When will the Cyprus talks’ plane take off?
The Turkish government’s shifting Cyprus approach might be best summarized with the naïve phrase of “committed to settlement.” If Cyprus is a problem between the two peoples of the eastern Mediterranean island and, if together with Greece and Britain, Turkey is a “fiddler on the sideline” or a guarantor of fair play, what does it mean for Ankara to be committed to a Cyprus settlement?
That is a perfect question that might be asked by a foreigner to the Cyprus quagmire. Unlike Greece, which played its share badly between 1955 and 1974, Turkey is still a key player in whatever happens or does not happen in the Turkish Cypriot community and (since 1974) territory. Greek Cypriots have long become “independent” from Greece, though partly because of their evaporated money in Greek banks, are today struggling through the first post-republic economic/financial crisis. The bond between Turkey and Turkish Cypriots, however, has always been a very solid one. Even at times marked by painful Ankara-imposed austerity measures and economic restructuring programs, Turkish Cypriots continued to look at Turkey as the “respected motherland.”
Thus, Ankara’s commitment to a settlement means Turkish Cypriots are committed to a settlement. Furthermore, there has never been a government in Ankara that has so effectively used its persuasive capacity on Turkish Cypriots. An example? The 2004 referendum results, in which Turkish Cypriots showed they could even defy their monumental leader, Rauf Denktaş, and accept a peace plan he rejected because it was at Ankara’s behest… It appears so simple in a sentence, but that was a very painful road to walk and if Ankara had not so firmly supported the plan, it would not have happened.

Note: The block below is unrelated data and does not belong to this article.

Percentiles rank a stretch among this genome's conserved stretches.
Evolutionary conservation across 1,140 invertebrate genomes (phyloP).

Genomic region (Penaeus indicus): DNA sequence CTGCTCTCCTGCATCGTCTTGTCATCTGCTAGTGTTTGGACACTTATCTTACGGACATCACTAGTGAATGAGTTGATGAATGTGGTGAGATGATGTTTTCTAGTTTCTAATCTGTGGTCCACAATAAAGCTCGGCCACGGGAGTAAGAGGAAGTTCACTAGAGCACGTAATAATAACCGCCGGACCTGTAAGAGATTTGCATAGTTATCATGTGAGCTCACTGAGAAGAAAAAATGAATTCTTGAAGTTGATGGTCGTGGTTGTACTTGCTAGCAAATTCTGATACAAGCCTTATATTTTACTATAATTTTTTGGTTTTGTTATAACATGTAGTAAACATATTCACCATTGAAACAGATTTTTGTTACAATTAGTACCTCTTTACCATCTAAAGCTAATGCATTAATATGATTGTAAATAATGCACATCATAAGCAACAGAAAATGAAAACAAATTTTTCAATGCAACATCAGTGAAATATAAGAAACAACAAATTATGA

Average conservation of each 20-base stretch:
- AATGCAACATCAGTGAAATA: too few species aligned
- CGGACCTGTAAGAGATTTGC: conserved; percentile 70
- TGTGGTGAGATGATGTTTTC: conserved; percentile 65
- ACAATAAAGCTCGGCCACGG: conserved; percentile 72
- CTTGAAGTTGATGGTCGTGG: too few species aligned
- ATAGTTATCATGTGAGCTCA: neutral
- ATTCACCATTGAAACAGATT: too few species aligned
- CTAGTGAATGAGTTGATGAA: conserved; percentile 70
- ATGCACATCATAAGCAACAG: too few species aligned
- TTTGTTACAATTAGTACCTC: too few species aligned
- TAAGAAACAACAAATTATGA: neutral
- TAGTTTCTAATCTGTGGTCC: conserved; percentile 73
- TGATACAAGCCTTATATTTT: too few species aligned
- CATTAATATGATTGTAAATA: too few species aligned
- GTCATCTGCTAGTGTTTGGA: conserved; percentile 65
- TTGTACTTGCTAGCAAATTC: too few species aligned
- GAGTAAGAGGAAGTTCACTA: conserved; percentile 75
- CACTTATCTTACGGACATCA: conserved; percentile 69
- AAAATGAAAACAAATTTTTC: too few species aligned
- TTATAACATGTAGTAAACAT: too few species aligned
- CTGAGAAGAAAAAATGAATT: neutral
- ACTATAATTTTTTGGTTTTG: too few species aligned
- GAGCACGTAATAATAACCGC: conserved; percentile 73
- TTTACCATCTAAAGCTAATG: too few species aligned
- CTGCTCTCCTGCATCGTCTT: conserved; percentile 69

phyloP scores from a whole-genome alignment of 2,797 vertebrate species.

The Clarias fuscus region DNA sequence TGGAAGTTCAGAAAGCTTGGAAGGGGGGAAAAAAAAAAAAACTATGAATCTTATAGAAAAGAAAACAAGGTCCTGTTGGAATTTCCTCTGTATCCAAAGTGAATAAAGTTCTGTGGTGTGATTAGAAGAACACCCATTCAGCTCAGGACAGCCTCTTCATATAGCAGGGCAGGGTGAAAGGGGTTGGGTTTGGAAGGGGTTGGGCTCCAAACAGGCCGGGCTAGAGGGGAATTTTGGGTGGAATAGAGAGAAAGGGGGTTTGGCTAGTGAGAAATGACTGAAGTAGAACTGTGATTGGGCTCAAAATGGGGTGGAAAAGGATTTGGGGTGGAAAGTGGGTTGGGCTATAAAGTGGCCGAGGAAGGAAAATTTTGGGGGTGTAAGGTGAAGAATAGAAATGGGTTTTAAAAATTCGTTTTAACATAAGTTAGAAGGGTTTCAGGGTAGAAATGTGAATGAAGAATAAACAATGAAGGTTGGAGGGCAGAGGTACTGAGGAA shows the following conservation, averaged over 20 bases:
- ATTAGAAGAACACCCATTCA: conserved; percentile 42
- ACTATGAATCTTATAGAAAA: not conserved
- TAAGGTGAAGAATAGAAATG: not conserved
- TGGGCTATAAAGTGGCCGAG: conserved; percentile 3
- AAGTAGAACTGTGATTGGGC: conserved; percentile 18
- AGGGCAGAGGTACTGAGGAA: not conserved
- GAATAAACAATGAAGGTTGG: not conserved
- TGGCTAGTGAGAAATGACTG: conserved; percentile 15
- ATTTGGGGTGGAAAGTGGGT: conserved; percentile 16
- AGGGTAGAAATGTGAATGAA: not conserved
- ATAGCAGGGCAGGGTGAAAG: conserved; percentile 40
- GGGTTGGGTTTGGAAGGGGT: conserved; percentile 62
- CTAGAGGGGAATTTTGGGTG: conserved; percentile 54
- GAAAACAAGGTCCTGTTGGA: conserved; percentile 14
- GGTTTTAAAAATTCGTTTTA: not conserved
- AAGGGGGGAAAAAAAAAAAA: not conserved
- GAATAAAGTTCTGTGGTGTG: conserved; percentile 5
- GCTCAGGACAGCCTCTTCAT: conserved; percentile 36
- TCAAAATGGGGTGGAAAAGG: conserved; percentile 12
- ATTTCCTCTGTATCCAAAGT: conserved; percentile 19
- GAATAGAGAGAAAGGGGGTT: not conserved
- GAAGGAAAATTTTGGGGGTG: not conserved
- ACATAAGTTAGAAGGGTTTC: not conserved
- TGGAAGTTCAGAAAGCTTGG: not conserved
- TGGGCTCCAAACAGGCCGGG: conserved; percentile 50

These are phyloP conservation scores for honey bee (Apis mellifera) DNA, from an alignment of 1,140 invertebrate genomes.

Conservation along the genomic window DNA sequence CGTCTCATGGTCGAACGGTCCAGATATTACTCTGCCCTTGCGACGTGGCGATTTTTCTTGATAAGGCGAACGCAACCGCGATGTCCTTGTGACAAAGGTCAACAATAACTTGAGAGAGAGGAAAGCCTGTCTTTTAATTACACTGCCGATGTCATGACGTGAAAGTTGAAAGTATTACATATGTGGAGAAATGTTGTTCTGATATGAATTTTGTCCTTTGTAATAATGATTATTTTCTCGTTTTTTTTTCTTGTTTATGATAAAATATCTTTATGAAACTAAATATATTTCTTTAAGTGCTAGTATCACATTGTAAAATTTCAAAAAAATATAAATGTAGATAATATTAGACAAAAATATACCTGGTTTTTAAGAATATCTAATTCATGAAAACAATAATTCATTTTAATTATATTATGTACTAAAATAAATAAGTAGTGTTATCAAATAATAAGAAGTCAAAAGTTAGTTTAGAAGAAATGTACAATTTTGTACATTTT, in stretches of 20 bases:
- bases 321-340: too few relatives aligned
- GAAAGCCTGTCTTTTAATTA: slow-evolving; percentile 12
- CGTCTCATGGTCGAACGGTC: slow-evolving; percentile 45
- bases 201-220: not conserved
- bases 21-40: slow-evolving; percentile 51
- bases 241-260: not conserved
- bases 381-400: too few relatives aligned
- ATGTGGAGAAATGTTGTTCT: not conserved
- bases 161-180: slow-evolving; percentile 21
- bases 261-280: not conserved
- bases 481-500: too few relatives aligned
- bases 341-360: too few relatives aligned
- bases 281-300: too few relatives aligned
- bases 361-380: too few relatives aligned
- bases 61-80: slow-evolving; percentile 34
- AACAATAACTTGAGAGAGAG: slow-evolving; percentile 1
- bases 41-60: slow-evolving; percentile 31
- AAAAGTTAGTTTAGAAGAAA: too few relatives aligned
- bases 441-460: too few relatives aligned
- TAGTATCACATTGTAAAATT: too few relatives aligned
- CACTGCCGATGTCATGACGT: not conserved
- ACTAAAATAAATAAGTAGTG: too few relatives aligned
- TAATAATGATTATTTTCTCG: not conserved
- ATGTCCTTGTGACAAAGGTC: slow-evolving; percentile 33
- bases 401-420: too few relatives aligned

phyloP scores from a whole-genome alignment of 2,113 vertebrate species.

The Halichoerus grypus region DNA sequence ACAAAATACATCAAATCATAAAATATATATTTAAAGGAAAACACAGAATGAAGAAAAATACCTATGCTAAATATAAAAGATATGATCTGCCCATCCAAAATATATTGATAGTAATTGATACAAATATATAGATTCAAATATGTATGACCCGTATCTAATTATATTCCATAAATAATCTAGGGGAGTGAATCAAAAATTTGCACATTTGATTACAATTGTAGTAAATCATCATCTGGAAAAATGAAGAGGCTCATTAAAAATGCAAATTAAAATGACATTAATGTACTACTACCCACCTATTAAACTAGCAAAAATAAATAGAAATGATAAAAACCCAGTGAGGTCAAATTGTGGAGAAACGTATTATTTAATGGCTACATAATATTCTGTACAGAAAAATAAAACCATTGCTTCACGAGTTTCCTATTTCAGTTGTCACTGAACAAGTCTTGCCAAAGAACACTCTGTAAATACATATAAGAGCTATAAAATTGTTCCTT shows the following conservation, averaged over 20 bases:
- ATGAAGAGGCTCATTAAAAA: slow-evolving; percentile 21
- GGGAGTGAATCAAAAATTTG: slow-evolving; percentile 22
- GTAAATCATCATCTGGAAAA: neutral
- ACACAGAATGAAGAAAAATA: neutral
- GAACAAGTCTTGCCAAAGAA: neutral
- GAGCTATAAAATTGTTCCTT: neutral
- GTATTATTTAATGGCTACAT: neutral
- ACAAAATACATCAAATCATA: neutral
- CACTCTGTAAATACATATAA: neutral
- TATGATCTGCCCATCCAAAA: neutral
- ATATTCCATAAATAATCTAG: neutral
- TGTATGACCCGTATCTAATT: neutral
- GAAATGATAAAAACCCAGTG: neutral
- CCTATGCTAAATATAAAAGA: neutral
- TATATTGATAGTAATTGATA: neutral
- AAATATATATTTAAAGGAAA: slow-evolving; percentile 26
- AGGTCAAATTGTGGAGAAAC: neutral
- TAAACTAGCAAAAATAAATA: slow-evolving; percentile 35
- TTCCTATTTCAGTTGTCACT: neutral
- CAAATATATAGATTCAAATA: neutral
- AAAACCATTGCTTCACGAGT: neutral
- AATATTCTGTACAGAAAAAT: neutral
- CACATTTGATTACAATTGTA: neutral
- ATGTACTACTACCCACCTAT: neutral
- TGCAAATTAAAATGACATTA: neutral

Alexander Downer, the U.N. secretary-general’s special envoy for Cyprus, was in Ankara on Monday. He met with Foreign Minister Ahmet Davutoğlu and the top Cyprus team of the Foreign Ministry. Downer was clear in his messages: Give Greek Cypriots time until September or perhaps more. Prove you are “one step ahead” by offering some unilateral goodwill gestures that might help build confidence much needed for the talks. Naturally, while Greek Cypriots continue their inhumane economic, political and even social and sporting blockade of northern Cyprus, how could Turkey walk the extra mile and open its ports and airports to Greek Cypriots or agree to hand over Varosha under some provisional arrangements to Greek Cypriots?
Turkey and Turkish Cypriots are not just paying lip service to their “committed to a settlement” declaration but have been pressing hard for the resumption of talks and even the convening of an international conference to finish off the Cyprus problem with a big-bang agreement. As Davutoğlu recently put it perfectly, Greek Cypriots should make up their mind and say what they really want. Do they want a comprehensive federal resolution that would feature bitter, perhaps very bitter, mutual compromises? Are they interested in an interim arrangement which should include, of course, arrangements so that both could mutually benefit from natural resources on and offshore? If they say such resources in the southern areas and adjacent exclusive economic zone offshore belonged solely to them and that those in the north belonged to the Turks, then that means they support a two-state resolution.
Downer did not have answers. His mission was not to answer questions. He was preparing ground for the launch of talks one last time. When? Soon. Perhaps sooner.